In summary, our analysis of the membrane insertion of computationally designed TM sequences resulted in a good correlation between the values predicted by the ΔG Predictor and experimentally measured values. Nevertheless, our data indicate that some extra attention has to be paid to accommodate intra-helical salt-bridge formation and proline residues when designing short TM helices as building blocks of membrane proteins, a major challenge when engineering new membrane proteins to perform biomimetic functions.


Computational sequence design

All statistics of amino acid composition at the TM level as well as the positional level was derived from our previously published datasets7. Briefly, our dataset included a total of 170 non-redundant structures described in the MPtopo database27 containing 792 TM helices of length from 17 and 38 residues, which resulted in a total of 19,356 amino acids. The dataset was further parsed to compute the probability of a given amino acid to be included in a TM helix. Using our dataset, we generated a series of designed sequences of a given length by populating them with an increased number of amino acid types. First, we generated sequences with only Leu amino acid type (the most common in TMs) of lengths ranging from 9 to 25 residues. Next, we included the second most common amino acid type in TMs (that is, Ala) with its relative probability compared to Leu. Again, we generated 1,000 sequences of each length where the sequences were obtained by shuffling a string of L and A letters with the proportions defined in Supplementary Information Table S1. The same procedure was repeated each time including a new amino acid type until we had all 20. Next, we generated a set of sequences with both, amino acid propensity as well as positional effect by taking TMs residues and annotating their position with respected the central part of the TM helix. In such case, we computed the probability of an amino acid type in each of the positions of a TM starting from the central one (position 0) and increasing the position number as we approached the cytoplasmic side of the TM or a negative number as we approached the extracellular side of the TM. The designed sequences were built taking into account the position by selecting amino acids for each pool across the TM helices. Similarly to the no position-defined dataset, 1,000 sequences of each different length were generated for each amino acid type compositions.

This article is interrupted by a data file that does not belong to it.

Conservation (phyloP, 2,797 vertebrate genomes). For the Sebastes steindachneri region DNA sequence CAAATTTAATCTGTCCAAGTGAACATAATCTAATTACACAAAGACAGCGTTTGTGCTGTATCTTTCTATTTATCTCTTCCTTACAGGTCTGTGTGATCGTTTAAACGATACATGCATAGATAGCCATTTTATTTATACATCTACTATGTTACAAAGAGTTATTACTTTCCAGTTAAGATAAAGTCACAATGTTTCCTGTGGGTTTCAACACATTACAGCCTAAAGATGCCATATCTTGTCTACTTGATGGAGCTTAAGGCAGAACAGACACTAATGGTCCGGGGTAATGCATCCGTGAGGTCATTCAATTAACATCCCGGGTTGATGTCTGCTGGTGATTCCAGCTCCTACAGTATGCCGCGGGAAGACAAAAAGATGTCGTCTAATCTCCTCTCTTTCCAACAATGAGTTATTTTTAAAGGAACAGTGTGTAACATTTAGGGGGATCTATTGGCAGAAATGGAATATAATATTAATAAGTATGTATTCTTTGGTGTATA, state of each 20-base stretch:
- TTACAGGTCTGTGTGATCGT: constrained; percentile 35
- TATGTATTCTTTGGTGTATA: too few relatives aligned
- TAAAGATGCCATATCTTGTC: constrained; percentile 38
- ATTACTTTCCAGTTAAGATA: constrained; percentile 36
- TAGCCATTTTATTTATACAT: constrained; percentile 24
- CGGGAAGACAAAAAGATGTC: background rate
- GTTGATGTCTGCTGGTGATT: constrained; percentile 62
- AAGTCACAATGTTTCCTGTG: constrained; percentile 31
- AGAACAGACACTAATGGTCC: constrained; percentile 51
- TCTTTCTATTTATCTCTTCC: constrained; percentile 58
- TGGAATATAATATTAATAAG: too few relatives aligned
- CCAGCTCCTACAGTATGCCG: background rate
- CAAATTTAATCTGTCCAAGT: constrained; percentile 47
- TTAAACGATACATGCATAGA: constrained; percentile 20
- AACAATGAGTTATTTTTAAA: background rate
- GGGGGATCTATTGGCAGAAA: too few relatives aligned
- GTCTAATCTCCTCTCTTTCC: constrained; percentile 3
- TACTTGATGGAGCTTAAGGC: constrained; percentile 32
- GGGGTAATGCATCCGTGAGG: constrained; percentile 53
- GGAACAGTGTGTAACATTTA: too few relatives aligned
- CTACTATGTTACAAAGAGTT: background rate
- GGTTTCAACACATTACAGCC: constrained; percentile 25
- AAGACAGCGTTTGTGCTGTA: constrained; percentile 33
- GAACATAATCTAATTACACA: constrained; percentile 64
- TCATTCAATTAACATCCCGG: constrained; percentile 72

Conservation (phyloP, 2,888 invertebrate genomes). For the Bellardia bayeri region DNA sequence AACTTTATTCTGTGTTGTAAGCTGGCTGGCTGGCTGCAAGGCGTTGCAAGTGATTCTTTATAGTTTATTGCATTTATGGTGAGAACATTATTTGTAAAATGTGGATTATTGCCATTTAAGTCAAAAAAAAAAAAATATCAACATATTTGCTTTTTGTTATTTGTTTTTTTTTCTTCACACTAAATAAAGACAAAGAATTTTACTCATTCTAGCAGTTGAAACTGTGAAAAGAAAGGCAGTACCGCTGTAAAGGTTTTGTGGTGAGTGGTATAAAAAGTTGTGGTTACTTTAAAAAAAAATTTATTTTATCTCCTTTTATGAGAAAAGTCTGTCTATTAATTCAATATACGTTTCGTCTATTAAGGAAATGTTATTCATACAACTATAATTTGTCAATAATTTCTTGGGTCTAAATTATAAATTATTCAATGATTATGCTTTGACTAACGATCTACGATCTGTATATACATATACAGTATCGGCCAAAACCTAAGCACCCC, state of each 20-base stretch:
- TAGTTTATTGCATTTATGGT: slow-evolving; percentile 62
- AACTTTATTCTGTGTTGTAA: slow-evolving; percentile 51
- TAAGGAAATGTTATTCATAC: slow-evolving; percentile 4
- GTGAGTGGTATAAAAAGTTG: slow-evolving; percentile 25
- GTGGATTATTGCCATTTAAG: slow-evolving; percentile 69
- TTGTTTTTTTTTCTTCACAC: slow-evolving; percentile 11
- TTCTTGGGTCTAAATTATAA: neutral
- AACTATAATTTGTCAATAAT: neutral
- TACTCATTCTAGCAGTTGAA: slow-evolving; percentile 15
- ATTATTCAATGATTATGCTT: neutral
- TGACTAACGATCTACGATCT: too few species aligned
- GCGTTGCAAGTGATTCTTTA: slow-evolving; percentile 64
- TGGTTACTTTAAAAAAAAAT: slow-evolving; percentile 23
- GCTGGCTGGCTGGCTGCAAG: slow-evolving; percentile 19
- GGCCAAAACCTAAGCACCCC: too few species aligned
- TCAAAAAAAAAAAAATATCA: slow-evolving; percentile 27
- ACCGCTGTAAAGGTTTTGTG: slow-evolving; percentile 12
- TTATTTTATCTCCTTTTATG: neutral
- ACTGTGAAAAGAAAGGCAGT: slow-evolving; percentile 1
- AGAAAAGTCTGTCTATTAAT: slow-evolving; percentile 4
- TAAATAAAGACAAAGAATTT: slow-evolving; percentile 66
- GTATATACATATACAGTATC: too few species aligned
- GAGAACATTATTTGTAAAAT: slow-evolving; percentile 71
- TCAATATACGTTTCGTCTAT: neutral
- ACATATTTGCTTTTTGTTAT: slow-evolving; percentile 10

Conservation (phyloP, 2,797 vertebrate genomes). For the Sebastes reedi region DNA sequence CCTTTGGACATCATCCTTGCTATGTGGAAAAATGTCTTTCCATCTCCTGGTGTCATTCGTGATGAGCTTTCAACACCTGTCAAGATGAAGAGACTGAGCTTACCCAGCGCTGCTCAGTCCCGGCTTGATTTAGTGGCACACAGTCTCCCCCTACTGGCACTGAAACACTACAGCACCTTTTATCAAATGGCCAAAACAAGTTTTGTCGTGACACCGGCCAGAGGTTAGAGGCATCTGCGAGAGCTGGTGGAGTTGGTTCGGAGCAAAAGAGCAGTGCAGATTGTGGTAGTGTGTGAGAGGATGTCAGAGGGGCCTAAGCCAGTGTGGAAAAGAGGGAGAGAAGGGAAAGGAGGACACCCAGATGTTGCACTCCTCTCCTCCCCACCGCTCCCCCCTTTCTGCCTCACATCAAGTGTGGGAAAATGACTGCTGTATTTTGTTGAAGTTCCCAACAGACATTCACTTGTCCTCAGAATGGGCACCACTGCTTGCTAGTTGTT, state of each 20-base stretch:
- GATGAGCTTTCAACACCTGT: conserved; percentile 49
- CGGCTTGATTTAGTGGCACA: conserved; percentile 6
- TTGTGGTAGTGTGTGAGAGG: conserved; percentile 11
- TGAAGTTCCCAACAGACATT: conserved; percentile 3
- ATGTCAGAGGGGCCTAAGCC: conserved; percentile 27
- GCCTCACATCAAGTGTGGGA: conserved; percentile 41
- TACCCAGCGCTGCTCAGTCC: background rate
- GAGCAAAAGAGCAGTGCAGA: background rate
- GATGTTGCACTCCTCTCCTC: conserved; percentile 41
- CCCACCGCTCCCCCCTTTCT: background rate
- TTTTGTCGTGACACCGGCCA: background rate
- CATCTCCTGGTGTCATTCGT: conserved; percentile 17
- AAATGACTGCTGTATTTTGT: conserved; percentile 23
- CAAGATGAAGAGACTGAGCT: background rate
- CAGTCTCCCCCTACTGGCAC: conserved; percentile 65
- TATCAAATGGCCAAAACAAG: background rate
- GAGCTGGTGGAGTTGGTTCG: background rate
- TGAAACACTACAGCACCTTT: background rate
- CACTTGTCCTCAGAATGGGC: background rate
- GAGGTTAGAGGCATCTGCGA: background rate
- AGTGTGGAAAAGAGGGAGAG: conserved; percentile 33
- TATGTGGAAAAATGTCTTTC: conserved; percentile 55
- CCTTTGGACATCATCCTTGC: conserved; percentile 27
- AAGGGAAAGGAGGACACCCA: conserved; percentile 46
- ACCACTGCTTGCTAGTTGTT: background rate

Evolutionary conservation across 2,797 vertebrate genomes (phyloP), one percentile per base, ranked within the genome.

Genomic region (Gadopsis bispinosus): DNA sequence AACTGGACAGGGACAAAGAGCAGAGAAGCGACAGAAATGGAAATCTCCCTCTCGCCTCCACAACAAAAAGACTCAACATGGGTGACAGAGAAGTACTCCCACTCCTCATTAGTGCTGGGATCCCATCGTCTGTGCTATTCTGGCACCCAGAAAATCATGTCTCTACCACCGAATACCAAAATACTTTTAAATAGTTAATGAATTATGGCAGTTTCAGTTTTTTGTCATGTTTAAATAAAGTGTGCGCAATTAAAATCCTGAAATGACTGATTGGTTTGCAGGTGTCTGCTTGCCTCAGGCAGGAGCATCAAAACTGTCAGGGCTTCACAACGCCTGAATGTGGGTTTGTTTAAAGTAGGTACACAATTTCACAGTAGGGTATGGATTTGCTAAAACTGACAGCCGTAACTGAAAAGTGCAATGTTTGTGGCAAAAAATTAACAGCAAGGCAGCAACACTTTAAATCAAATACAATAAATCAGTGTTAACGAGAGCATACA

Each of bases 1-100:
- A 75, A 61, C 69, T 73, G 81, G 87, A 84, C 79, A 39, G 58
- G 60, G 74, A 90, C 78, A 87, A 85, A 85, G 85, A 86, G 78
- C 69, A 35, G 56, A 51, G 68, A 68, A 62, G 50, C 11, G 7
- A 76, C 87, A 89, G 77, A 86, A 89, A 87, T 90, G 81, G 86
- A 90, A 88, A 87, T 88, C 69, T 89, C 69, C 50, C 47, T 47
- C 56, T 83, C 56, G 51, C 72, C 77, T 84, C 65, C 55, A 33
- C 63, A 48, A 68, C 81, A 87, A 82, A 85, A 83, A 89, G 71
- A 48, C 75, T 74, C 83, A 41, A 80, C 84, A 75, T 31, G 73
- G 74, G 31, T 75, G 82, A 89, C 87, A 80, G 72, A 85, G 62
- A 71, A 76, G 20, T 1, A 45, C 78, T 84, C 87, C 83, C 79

Prediction of the ΔG values and probability of insertion

All sets of 1,000 sequences of desired length, amino acid composition and non-positional or positional effect were used to generate a series of predicted insertion capacity scores, which were predicted using the experimentally based ΔG Prediction Server (,3. The generated sequences and their ΔG values can be obtained in the provided Excel file (SI Table S3).

Enzymes and chemicals

All enzymes as well as plasmid pGEM1, the TNT SP6 Quick Coupled System and rabbit reticulocyte lysate were from Promega (Madison, WI). ER rough microsomes from dog pancreas were from tRNA Probes (College Station, TX). [35S]Met were from Perkin Elmer. The restriction enzymes were purchased from Roche Molecular Biochemicals. The DNA purification kits were from Thermo (Ulm, Germany). All the oligonucleotides were purchased from Sigma-Aldrich (Switzerland).

DNA manipulation